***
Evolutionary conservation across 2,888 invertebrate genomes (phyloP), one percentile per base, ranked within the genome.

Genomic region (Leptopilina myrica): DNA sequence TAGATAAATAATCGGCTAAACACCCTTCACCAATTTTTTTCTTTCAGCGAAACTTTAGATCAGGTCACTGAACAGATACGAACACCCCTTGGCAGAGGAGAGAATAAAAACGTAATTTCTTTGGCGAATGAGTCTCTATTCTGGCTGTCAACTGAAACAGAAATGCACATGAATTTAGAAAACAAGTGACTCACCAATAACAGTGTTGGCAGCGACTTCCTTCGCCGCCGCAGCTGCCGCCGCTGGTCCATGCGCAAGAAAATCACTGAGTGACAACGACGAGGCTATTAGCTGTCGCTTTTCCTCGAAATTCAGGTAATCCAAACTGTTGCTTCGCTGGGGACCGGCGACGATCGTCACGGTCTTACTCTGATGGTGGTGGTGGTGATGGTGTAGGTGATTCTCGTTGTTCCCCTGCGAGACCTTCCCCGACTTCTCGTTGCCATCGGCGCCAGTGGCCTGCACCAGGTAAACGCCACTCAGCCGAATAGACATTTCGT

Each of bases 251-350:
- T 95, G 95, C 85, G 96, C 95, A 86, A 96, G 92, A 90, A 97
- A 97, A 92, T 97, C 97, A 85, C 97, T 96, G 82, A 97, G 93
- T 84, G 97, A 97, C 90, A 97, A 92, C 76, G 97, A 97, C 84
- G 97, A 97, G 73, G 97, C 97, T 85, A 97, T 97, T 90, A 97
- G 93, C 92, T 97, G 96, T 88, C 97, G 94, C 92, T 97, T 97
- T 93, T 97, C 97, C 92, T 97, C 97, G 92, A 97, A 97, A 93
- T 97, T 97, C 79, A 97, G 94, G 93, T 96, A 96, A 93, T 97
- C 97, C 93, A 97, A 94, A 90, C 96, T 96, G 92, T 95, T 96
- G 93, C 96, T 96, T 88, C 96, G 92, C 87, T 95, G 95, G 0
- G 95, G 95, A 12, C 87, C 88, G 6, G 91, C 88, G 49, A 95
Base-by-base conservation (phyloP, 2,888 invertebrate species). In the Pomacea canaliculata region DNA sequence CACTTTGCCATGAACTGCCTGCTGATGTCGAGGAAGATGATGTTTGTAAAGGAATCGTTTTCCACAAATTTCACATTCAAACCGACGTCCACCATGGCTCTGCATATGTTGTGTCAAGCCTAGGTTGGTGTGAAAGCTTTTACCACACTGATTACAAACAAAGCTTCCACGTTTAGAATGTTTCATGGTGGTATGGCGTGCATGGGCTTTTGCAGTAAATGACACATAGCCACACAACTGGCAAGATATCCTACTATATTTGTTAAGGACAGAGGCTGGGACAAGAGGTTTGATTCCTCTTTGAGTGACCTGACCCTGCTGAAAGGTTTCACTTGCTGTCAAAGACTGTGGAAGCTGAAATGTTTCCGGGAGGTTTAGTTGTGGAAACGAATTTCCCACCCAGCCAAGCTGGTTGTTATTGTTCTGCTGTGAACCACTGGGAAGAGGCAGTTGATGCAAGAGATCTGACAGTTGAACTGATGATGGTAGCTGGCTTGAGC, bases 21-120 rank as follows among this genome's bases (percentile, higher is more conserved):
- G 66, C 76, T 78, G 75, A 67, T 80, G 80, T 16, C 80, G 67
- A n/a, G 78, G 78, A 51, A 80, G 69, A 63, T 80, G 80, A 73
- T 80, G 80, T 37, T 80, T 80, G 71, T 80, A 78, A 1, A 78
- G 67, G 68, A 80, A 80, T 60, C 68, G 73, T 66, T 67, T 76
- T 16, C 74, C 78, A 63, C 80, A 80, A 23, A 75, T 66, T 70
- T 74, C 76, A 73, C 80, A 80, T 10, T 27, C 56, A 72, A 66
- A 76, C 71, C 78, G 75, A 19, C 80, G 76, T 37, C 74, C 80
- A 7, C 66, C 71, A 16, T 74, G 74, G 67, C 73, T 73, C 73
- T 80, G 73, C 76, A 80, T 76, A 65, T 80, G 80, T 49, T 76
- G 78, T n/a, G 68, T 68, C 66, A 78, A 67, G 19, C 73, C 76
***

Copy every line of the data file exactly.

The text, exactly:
Evolutionary conservation across 2,888 invertebrate genomes (phyloP), one percentile per base, ranked within the genome.

Genomic region (Leptopilina myrica): DNA sequence TAGATAAATAATCGGCTAAACACCCTTCACCAATTTTTTTCTTTCAGCGAAACTTTAGATCAGGTCACTGAACAGATACGAACACCCCTTGGCAGAGGAGAGAATAAAAACGTAATTTCTTTGGCGAATGAGTCTCTATTCTGGCTGTCAACTGAAACAGAAATGCACATGAATTTAGAAAACAAGTGACTCACCAATAACAGTGTTGGCAGCGACTTCCTTCGCCGCCGCAGCTGCCGCCGCTGGTCCATGCGCAAGAAAATCACTGAGTGACAACGACGAGGCTATTAGCTGTCGCTTTTCCTCGAAATTCAGGTAATCCAAACTGTTGCTTCGCTGGGGACCGGCGACGATCGTCACGGTCTTACTCTGATGGTGGTGGTGGTGATGGTGTAGGTGATTCTCGTTGTTCCCCTGCGAGACCTTCCCCGACTTCTCGTTGCCATCGGCGCCAGTGGCCTGCACCAGGTAAACGCCACTCAGCCGAATAGACATTTCGT

Each of bases 251-350:
- T 95, G 95, C 85, G 96, C 95, A 86, A 96, G 92, A 90, A 97
- A 97, A 92, T 97, C 97, A 85, C 97, T 96, G 82, A 97, G 93
- T 84, G 97, A 97, C 90, A 97, A 92, C 76, G 97, A 97, C 84
- G 97, A 97, G 73, G 97, C 97, T 85, A 97, T 97, T 90, A 97
- G 93, C 92, T 97, G 96, T 88, C 97, G 94, C 92, T 97, T 97
- T 93, T 97, C 97, C 92, T 97, C 97, G 92, A 97, A 97, A 93
- T 97, T 97, C 79, A 97, G 94, G 93, T 96, A 96, A 93, T 97
- C 97, C 93, A 97, A 94, A 90, C 96, T 96, G 92, T 95, T 96
- G 93, C 96, T 96, T 88, C 96, G 92, C 87, T 95, G 95, G 0
- G 95, G 95, A 12, C 87, C 88, G 6, G 91, C 88, G 49, A 95
Base-by-base conservation (phyloP, 2,888 invertebrate species). In the Pomacea canaliculata region DNA sequence CACTTTGCCATGAACTGCCTGCTGATGTCGAGGAAGATGATGTTTGTAAAGGAATCGTTTTCCACAAATTTCACATTCAAACCGACGTCCACCATGGCTCTGCATATGTTGTGTCAAGCCTAGGTTGGTGTGAAAGCTTTTACCACACTGATTACAAACAAAGCTTCCACGTTTAGAATGTTTCATGGTGGTATGGCGTGCATGGGCTTTTGCAGTAAATGACACATAGCCACACAACTGGCAAGATATCCTACTATATTTGTTAAGGACAGAGGCTGGGACAAGAGGTTTGATTCCTCTTTGAGTGACCTGACCCTGCTGAAAGGTTTCACTTGCTGTCAAAGACTGTGGAAGCTGAAATGTTTCCGGGAGGTTTAGTTGTGGAAACGAATTTCCCACCCAGCCAAGCTGGTTGTTATTGTTCTGCTGTGAACCACTGGGAAGAGGCAGTTGATGCAAGAGATCTGACAGTTGAACTGATGATGGTAGCTGGCTTGAGC, bases 21-120 rank as follows among this genome's bases (percentile, higher is more conserved):
- G 66, C 76, T 78, G 75, A 67, T 80, G 80, T 16, C 80, G 67
- A n/a, G 78, G 78, A 51, A 80, G 69, A 63, T 80, G 80, A 73
- T 80, G 80, T 37, T 80, T 80, G 71, T 80, A 78, A 1, A 78
- G 67, G 68, A 80, A 80, T 60, C 68, G 73, T 66, T 67, T 76
- T 16, C 74, C 78, A 63, C 80, A 80, A 23, A 75, T 66, T 70
- T 74, C 76, A 73, C 80, A 80, T 10, T 27, C 56, A 72, A 66
- A 76, C 71, C 78, G 75, A 19, C 80, G 76, T 37, C 74, C 80
- A 7, C 66, C 71, A 16, T 74, G 74, G 67, C 73, T 73, C 73
- T 80, G 73, C 76, A 80, T 76, A 65, T 80, G 80, T 49, T 76
- G 78, T n/a, G 68, T 68, C 66, A 78, A 67, G 19, C 73, C 76